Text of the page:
Rachel Carson collection, 1946-1964
Collection Scope and Content
This collection includes material published in periodicals (photocopies) and one article about Carson.
Rachel Louise Carson was born on May 27, 1907, on a Springdale farm in Pennsylvania’s Allegheny Valley to Maria Frazier McLean and Robert Warden Carson. Her mother instilled in her a love for natural history. In 1918, St. Nicholas, a magazine for young writers, published her story, “A Battle in the Clouds,” which was set in World War I. She published several more pieces in the magazine, and her interest in writing continued to grow. Carson attended Springdale Grammar School, Springdale High School, and Parnassus High School, from which she graduated in 1925. She received a scholarship to attend Pennsylvania College for Women, and received her A.B. magna cum laude in 1929. She studied both English and biology, but was uncertain which to pursue. The summer of that same year Carson earned a fellowship at the Woods Hole Marine Biological Laboratory and with the help of Mary Scott Skinker, her biology teacher in college, Carson was accepted to the graduate program in zoology at Johns Hopkins University.
In 1930 she was able to assist in the genetics lab of Dr. Raymond Pearl. Carson graduated from the program in 1932 with a degree in zoology, continuing at Johns Hopkins as a doctoral student until 1934. After the deaths of her father in 1935 and her sister in 1937, Carson and her mother became responsible for her sister’s children. Carson moved with them to Silver Spring, Maryland, where she lived for the remainder of her life. She worked as an editor of radio broadcasts for the U.S. Bureau of Fisheries and as a junior aquatic biologist under District Chief Elmer Higgins from 1936 to 1939. During this time she wrote columns for Baltimore Sunday Sun on topics concerning the fisheries, and her article “Undersea,” published by Atlantic Monthly in 1937, prompted Simon and Schuster to publish Under the Sea-Wind: A Naturalist’s Picture of the Ocean in 1941.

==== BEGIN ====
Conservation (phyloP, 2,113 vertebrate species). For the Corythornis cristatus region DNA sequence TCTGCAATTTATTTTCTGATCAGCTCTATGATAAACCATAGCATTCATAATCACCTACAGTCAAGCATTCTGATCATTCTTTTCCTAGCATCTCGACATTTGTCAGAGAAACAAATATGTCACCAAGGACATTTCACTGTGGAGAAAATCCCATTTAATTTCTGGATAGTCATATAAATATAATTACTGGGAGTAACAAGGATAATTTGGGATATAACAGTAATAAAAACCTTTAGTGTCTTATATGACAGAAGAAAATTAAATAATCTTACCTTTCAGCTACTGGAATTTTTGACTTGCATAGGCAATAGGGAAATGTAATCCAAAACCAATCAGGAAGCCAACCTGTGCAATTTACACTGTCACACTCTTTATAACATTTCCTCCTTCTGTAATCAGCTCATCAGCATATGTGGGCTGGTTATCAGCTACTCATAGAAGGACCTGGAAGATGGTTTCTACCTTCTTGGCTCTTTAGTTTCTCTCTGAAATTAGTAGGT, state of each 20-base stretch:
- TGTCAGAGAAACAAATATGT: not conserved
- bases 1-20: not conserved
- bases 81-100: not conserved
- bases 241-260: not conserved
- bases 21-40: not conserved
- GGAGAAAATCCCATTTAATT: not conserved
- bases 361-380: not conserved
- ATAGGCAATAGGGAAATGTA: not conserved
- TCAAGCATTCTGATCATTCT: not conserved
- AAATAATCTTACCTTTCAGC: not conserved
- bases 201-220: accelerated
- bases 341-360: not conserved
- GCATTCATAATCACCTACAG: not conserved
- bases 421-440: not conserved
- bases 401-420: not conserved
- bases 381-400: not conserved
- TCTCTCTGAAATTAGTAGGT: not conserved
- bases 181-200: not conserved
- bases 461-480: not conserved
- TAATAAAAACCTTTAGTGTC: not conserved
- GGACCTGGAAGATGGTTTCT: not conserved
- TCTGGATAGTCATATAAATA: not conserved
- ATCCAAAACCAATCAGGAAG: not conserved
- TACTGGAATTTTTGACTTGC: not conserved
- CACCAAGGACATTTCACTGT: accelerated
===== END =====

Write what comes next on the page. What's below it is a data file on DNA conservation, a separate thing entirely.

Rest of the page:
By 1946, Carson was an aquatic biologist and director of the publishing program of the Fish and Wildlife Services. She worked to establish a Nature Conservancy branch in Maine, became director of the Washington, D.C. Audubon Society, and wrote several magazine articles. After her second book, The Sea Around Us (1951), was published Carson was able to build a cottage on Southport Island, Maine. In 1955 Carson published The Edge of the Sea, a guide to identifying sea creatures found in tidal pools, marshes and shallows. After a break from writing due to family and health concerns, in 1962 Carson published her most important, groundbreaking book, Silent Spring. Documenting in detail for the first time the effects of pesticides and insecticides on the natural world, Silent Spring is widely credited with giving birth to the environmental movement in this country and around the world.
Backlash from the chemical industry lead to Congressional hearings that bore out her findings, vindicating Carson and leading to the banning of DDT. Many attribute the creation of the Environmental Protection Agency in 1970 and the passage of the Clean Air Act, the Federal Environmental Pesticide Control Act, and the Safe Drinking Water Act to the consciousness-raising of Silent Spring. During 1963 Carson won many awards for this effort, including the Conservationist of the Year Award, the Albert Schweitzer Medal, medals from the National Audubon Society and the American Geographic Society, and an election to the American Academy of Arts and Letters. Carson died of cancer and heart disease on April 14, 1964. In 1970 Secretary of the Interior Walter J. Hickel dedicated the Rachel Carson Wildlife Refuge in Maine and in 1980 President Carter posthumously awarded Carson the Presidential Medal of Freedom.